Imagine this, in the morning you head to the co-working space where you get a really tasty cup of coffee, have virtual meetings with your team and your clients, discuss with other people who are using the space about their business, their ideas and experiences.
A fellow user of the space suggests taking the lunch break on the beach and squeezing in a swim, you follow. You enjoy the sun, send out a few emails on the beach, you are done working for the day. Your next thought is asking the locals for their dinner recommendations.
This day, with a slight change in the activity or the work flow, can be a typical day in the life of a digital nomad.
The idea of “work” as we know it is witnessing a huge revolution, and the work revolution of this era is the one regarding the conditions of work. Thanks to advances in technology, digitization and connectivity, the 9 to 5 lifestyle is not a default style anymore, there are other options that give you more control over your workflow and more freedom to truly experience and live the life that you want.
This idea of freedom and experiencing what life has to offer gave way to digital nomadism; a new era of remote work where your office can be a beach in the Caribbean, a village in Asia or a hustling city in Africa. All you need is an internet connection to do your job, while the rest of your day is yours to explore and experience countries, cultures and adventures. No wonder this lifestyle appealed to more than 10 million people around the world, and the numbers go up daily.
Digital nomad visas
As the Digital nomad lifestyle became more popular, there came a need to discuss its different aspects. While digital nomads usually travelled as tourists, since there were no laws against opening your laptop as a tourist and sending emails to a client all the way across the world; legal definitions started to emerge and many countries decided to make the best out of it.
Within a range of 3–5 years, we saw countless countries introducing specialized visas for digital nomads, and taking several measures to lure them, like tax breaks, rent free accommodations, dedicating islands and villages for them and many other measures that we are yet to see.
These measures are not out of nowhere, these countries understood the value digital nomads have for their economies. Digital nomads became a new form of tourism that brings revenue and development to countries and cities and the race is still ongoing between countries to attract as many digital nomads as possible.
Thailand’s Digital Nomad Visa
Thailand is one of the latest countries to join the race for digital nomads and the resources they bring; however, unlike other countries, Thailand is aiming quite high and making an offer that suits their target.
The plan put forward by the Thai government is to attract 1 million remote workers and retirees from all over the world over the next 5 years. These guests are to contribute to an economy hurdled by the COVID-19 pandemic which left the Thai currency, the Baht, to be one of the worst performing currencies in Asia in 2021.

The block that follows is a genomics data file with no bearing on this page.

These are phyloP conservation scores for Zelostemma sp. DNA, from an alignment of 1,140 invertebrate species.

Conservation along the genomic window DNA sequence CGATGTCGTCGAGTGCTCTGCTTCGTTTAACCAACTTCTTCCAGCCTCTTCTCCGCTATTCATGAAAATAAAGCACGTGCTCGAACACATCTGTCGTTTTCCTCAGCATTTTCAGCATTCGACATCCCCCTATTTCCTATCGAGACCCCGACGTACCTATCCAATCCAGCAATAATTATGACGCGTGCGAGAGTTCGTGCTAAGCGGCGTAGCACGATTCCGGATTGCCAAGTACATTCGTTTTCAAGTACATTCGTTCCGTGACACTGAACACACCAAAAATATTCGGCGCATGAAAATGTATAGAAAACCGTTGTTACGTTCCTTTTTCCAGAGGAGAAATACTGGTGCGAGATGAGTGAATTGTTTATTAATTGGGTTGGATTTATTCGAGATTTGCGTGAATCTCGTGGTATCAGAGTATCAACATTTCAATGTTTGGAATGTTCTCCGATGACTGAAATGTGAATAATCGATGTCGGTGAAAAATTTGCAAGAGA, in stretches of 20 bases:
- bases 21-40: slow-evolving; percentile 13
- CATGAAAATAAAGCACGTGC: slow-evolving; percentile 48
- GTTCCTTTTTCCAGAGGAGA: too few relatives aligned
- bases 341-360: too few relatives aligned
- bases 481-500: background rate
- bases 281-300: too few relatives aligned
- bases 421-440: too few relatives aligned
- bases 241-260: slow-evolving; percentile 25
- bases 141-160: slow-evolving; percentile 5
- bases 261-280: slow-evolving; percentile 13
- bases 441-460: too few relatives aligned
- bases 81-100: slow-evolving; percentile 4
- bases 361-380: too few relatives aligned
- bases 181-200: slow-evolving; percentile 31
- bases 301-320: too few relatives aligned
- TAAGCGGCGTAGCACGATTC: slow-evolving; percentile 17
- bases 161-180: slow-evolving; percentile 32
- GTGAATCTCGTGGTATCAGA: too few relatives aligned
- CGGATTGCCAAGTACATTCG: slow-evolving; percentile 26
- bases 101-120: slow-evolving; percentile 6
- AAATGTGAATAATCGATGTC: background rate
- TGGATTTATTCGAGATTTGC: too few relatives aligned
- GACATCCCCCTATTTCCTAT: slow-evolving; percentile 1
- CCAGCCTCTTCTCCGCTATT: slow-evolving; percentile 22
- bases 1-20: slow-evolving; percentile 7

The Thai visa is specifically targeting “wealthy” digital nomads and remote workers, as the minimum investment required by nomads is at $500,000!
The hefty investment needs to be in real estate or bonds; however, it is not the only requirement; you will also need to have a minimum income of $80,000 a year.
In return, you will get a 10-year visa which allows you to work, rent or own property, gives you tax exemptions and whole set of other rules when it comes to conducting business than the usual ones. The whole scheme is supposed to bring to the Thai economy billions and billions of dollars.
The Thai Prime Minister had announced that they will make a trial run for the visa for 5 years, after which they will re-evaluate the scheme.
So far, the Thai visa is the most demanding one in terms of investment, however, it is claimed that the length of its duration gives it an edge over other competing visas. Afterall 10 years is not a short period, and while for many digital nomads this visa will be out of reach, for some it could be a very interesting offer.
In the end of 2020, a bill was presented to the Thai parliament to include a special clause for Digital nomads in its smart visa program, which will allow them to stay and work remotely in Thailand for a maximum of 4 years. This could be a more affordable option for nomads who don’t meet the requirements of the 10-year visa.
Thailand for digital nomads
Thailand is known as “the land of smiles” and this can tell you a lot about it. The country and many of its cities rank on top of every digital nomads’ list of favorites for many reasons, some even dare to say that Chiang Mai was a birthplace to the boom of digital nomadism in the recent years.
Thailand owes its popularity among digital nomads for its low living costs, high internet speed and amazing picturesque destinations. The country has it all from forest mountains to tropical beaches, with the valuable addition of great food, culture and friendly locals.
Bangkok was ranked on top of popular cities with digital nomads in Asia and fourth globally. Even though it’s the most expensive city in the country, Bangkok still is a hub for nomads in Thailand due to its cheap, strong internet and multitude of co-working spaces and cafes to explore.
Chiang Mai is bustling with Digital nomads who can help you make the move, or with whom you can exchange ideas and share adventures.
Other cities in Thailand that attract digital nomads include Koh Lanta, with its beautiful beaches, breathtaking sunsets and relaxed mood; and Pai, a green city north of Thailand, with cooler temperatures, mountain hikes and waterfalls.
What do you think about the new visa?
Originally published at https://andysto.com on October 21, 2021.